Download the Order of Service here.
The Ordination is due to commence at 14.30 BST in the Cathedral of St John the Evangelist, with processions starting at 13.30 during which there will be the following choral and organ music:
Exsultate iusti, Viadana
Ubi caritas, Gjeilo
Prelude and Fugue and in D major, Buxtehude
Jesu, joy of man's desiring, J. S. Bach
Psalm 150, Mawby (see this great video recording from Midnight Mass at Westminster Cathedral):
Holy Spirit, Inwood
Laudate Dominum, Berthier
Entree Pontificale, Bossi
If ye love me, Tallis (here sung at Westminster Abbey for the Pope's visit in 2010):
Praise to the Holiest in the height, Bl. John H. Newman
Introit Salve Sancte Parens (listed in the Order of Service but not in fact sung due to the altar being incensed while the hymn, above, was still being sung). Given the new Bishop's views on Gregorian chant (see below), one can only imagine that he will establish a schola cantorum to sing in praise of God in the best traditions of the Roman Rite; to sing in a manner worthy of the Cathedral of which he is now in charge. The special choir formed for the celebration (with singers drawn from the parishes of Portsmouth) answered that description, so it is possible.
Mass Ordinary: Gloria, Sanctus and Agnus Dei from Proulx, Community Mass, all in English; Kyrie from Dean, Sussex Mass, Greek.
Alleluia Diffusa est gratia from the Graduale.
Gospel sung in its entirety.
Preface was sung in its entirety, as were the words of consecration, according to the Missal tone, naturally. However, the Mystery of Faith was from the aforementioned Community Mass. I've posted on this issue before, and this Ordination Mass provides another prime example of why the Missal acclamations at the Mystery of Faith should be preferred above all others.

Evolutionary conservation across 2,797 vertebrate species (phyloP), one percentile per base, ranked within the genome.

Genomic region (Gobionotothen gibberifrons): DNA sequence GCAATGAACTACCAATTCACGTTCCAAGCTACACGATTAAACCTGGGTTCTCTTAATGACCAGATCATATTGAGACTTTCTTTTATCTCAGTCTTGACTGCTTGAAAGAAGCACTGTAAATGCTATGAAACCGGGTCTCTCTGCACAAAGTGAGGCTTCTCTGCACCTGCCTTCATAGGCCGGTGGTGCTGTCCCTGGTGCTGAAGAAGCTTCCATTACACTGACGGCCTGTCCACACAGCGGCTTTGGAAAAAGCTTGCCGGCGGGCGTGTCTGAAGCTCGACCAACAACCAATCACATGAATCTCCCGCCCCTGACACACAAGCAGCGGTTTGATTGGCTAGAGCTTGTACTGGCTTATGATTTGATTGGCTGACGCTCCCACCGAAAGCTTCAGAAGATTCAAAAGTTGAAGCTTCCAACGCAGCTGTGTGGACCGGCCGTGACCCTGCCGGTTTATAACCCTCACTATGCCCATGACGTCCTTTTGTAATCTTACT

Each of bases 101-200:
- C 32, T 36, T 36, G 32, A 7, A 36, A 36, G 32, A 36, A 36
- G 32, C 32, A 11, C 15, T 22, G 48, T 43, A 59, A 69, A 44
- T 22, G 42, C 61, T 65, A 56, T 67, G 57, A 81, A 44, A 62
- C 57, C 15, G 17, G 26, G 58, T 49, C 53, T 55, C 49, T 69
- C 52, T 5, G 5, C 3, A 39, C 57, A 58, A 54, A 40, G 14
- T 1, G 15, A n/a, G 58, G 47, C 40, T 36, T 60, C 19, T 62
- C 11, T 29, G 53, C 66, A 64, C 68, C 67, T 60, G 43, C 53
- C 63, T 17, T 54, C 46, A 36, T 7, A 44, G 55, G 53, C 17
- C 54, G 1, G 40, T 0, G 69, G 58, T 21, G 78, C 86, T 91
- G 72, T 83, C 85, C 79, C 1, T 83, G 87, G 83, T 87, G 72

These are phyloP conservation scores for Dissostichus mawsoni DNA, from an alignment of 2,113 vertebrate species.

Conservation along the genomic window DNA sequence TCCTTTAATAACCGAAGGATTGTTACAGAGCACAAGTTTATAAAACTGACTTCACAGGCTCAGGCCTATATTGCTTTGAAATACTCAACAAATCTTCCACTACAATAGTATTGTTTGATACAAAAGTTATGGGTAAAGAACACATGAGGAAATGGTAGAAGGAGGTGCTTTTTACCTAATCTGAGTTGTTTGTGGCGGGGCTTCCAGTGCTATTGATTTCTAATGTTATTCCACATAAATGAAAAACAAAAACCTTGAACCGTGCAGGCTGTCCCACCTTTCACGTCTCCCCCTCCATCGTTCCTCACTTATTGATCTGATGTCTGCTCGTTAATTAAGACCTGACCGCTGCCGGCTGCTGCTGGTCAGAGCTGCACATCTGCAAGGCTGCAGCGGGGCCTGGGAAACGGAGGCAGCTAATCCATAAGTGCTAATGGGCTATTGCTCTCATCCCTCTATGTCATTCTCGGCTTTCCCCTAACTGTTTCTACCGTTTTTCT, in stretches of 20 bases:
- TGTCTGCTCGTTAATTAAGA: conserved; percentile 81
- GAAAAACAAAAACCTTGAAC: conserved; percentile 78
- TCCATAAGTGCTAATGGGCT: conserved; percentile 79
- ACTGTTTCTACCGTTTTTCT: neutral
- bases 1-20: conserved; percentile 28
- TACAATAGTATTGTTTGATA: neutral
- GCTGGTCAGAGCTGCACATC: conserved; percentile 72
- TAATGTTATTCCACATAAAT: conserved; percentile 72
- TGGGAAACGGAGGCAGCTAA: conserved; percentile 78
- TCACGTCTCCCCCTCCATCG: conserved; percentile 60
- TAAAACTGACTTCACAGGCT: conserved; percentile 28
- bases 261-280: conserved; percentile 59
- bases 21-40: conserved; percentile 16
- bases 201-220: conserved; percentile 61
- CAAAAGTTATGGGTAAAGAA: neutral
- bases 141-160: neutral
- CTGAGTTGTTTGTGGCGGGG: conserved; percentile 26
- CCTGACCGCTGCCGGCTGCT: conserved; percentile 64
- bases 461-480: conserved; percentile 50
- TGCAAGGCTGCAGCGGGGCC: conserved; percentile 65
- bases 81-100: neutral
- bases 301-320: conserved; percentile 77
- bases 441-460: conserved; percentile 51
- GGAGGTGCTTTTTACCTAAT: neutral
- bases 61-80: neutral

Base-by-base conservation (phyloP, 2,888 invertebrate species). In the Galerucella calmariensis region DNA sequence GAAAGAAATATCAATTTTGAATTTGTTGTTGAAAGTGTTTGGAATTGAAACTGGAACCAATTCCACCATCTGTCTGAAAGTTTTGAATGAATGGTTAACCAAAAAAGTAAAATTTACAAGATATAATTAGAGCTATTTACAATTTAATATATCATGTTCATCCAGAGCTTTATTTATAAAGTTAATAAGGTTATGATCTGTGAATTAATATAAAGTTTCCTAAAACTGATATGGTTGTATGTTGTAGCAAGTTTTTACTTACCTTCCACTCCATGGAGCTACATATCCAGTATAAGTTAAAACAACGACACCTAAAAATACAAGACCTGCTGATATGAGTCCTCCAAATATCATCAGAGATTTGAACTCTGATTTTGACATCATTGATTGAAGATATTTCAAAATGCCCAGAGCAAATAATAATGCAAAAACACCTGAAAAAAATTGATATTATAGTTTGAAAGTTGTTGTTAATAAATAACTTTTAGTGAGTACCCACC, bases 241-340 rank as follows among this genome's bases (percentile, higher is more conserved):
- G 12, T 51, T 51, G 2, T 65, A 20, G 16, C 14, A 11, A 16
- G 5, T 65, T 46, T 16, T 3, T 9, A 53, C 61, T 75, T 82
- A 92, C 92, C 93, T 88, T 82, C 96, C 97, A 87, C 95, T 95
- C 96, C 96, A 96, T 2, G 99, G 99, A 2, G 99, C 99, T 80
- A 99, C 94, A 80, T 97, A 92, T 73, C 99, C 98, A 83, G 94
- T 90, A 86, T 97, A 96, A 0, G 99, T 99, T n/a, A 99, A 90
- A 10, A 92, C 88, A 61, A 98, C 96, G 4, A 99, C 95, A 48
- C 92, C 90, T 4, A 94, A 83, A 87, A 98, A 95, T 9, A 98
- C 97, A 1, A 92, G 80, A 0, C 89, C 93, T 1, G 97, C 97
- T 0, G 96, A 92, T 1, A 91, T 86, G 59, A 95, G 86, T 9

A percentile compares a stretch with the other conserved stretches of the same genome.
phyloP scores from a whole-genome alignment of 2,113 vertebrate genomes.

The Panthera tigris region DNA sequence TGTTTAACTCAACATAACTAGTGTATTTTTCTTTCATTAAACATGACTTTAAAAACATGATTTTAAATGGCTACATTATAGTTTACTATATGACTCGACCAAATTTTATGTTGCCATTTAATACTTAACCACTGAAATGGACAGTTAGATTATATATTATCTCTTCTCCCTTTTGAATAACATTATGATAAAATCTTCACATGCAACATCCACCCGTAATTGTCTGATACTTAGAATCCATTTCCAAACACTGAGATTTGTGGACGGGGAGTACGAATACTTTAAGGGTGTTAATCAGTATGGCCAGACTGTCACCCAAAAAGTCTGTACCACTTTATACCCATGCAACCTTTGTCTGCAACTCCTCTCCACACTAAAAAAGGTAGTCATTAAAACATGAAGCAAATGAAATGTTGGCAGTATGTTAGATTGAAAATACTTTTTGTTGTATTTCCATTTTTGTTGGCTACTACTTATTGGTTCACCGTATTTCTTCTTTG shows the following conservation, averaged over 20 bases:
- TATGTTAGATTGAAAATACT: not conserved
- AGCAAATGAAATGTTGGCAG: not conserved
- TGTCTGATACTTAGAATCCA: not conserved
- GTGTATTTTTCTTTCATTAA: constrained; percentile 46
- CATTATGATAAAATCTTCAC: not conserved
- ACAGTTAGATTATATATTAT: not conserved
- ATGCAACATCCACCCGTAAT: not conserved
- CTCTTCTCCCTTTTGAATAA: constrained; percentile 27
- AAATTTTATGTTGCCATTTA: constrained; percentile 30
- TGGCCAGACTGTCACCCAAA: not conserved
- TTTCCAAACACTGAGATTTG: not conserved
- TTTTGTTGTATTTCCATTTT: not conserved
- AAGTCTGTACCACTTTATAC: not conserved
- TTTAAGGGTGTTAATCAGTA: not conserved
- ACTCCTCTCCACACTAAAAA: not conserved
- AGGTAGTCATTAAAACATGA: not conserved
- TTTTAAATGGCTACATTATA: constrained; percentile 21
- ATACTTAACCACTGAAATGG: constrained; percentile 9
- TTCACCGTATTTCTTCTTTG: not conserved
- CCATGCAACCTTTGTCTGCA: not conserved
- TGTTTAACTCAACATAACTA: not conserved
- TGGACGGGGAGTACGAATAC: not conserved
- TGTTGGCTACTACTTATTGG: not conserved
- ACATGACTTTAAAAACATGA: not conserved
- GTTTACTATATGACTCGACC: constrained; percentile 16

In his address before the conclusion of the Mass, the new Bishop expressed his hope to be a humble, holy and orthodox Bishop.
On music, the Bishop wrote, in the Order of Service:
"I have tried to incorporate some of the plainsong chants for the feastday. Gregorian chant is always the 'native' music of the Roman Rite and the Church encourages us to give it pride of place in the liturgy (General Instruction of the Roman Missal 41), along with the use of the Latin language, especially in large-scale celebrations (Sacramentum Caritatis 62). I hope we will all rediscover the beautiful treasury of chant. With its changing moods and lilting melodies, it expresses so eloquently the prayer and affectivities of the human spirit in the presence of the Transcendent God.In our post-modem culture, it is also critically important to incorporate other musical styles too. I have chosen parts of the Mass setting from A Community Mass by the celebrated North American composer Richard Proulx (d. 2010). It has great solemnity with interesting harmonies and rhythms. We will also sing some classic hymns: Blessed John Henry Newman's 'Praise to the Holiest', and two Marian hymns, '0 purest of creatures' and at the end 'Hail Queen of Heaven' by Fr John Lingard (d. 1851). During Holy Communion we will sing two pieces linked to the sacred realities symbolised by the episcopal coat of arms: Psalm 41, 'Like the deer that yearns for running streams', in a setting by Dom Gregory Murray (d. 1992) and 'Sweet Heart of Jesus', the latter a favourite of Canon Paddy Healey, my first parish priest when I was assistant at St Anthony's, Woodhouse Park. Please remember him at Mass today, as it is the first anniversary of his death."